AirPlay Direct might even resolve some of the problems that Apple devices are causing on college campuses. As we reported earlier this summer, a group of higher education IT professionals has petitioned Apple to modify AirPlay (as well as AirPrint and Bonjour) so that Apple TVs – or other AirPlay devices – and the iOS devices or Macs connecting to them don’t overload Wi-Fi networks. AirPlay Direct could certainly improve those situations as well as the related concern that users could start accessing the wrong devices because they’re all connected to a single network. AirPlay devices could be allowed in dorm rooms, and be used, but be barred from connecting to a college Wi-Fi network.

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  • freerange

    I love the bit about the college IT departments. Dudes, get with it and up your networks! Your students are on the cutting edge of digital everything and you need to meet their needs. Lord knows you’re charging them enough money!!!!!

  • RaptorOO7

    This is a great solution if it arrives, and will allow users like me who have an iOS device to stream out content wherever we are. Heck take your AppleTV with you to a meeting as part of your presentation kit. Since my current MBP doesn’t support the AirPlay feature its nice to know it’s coming for my iOS devices :)

  • Jonnyeklund

    You can share your network as a hotspot to the AppleTV. You don’t have to have a wifi network for that.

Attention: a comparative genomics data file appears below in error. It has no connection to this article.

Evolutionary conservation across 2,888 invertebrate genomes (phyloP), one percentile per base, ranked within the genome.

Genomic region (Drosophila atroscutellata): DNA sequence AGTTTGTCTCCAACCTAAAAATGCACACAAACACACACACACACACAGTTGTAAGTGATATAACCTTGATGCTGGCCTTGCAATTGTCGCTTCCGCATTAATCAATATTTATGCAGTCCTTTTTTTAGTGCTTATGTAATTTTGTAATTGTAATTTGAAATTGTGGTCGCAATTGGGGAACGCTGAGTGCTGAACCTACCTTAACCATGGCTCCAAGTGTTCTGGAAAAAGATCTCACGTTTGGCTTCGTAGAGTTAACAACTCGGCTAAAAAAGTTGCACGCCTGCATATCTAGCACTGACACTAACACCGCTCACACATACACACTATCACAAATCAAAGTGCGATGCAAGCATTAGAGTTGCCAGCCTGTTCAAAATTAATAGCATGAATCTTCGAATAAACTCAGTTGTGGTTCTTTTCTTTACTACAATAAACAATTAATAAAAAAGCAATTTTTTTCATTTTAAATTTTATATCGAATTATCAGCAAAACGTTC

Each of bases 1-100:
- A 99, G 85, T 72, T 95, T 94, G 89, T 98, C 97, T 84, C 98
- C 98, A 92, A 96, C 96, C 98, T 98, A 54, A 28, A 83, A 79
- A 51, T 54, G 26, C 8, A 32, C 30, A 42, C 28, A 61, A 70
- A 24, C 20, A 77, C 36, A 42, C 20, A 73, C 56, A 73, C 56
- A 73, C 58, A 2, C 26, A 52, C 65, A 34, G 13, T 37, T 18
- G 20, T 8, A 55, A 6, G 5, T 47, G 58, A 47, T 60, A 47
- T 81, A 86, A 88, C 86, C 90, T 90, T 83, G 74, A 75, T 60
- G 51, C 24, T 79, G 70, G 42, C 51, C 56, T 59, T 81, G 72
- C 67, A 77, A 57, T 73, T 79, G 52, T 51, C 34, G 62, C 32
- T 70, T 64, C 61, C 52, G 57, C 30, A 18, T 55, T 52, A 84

• technochick

    You can share your network as a hotspot to the AppleTV. You don’t have to have a wifi network for that.

    Different game. That would be used if you wanted to download or stream something.

    This would be for sending from your iPad/iPhone/computer, directly to the Apple TV without having to log into wifi networks at all.

  • Franklin McMahon

    Great ideas, but there is one big problem: Apple TV does not support Enterprise Wi-Fi security. The last Apple TV did not, and the newest unit does not as well. Meaning Apple TV cannot use the network, and hence can’t be an Airplay receiver. So I agree with the many business uses listed here, but Airplay may be locked out in most companies because of security. I wish Apple would make this seemingly easy update to their wi-fi settings, as there is tremendous potential for business use, Apple TV and Airplay.

  • ryanfaas

    Franklin, that’s a good point about the Apple TV. However, it’s one that would likely be a non-issue if Apple ships AirPlay Direct – neither device would need to be connected to a corporate Wi-Fi network for content to be streamed to the Apple TV.

    It’s also worth remembering that the Apple TV does have an Ethernet port and it can be connected to a home or enterprise network without using Wi-Fi at all.

About the author

Ryan FaasRyan Faas is a technology journalist and consultant living in upstate New York who has written extensively about Apple, business and enterprise IT, and the mobile industry. In addition to writing for Cult of Mac, he is a contributor to Computerworld, InformIT, and Peachpit Press. In a previous existence he was a healthcare IT director as well as a systems and network administrator. Follow Ryan on Twitter and Google +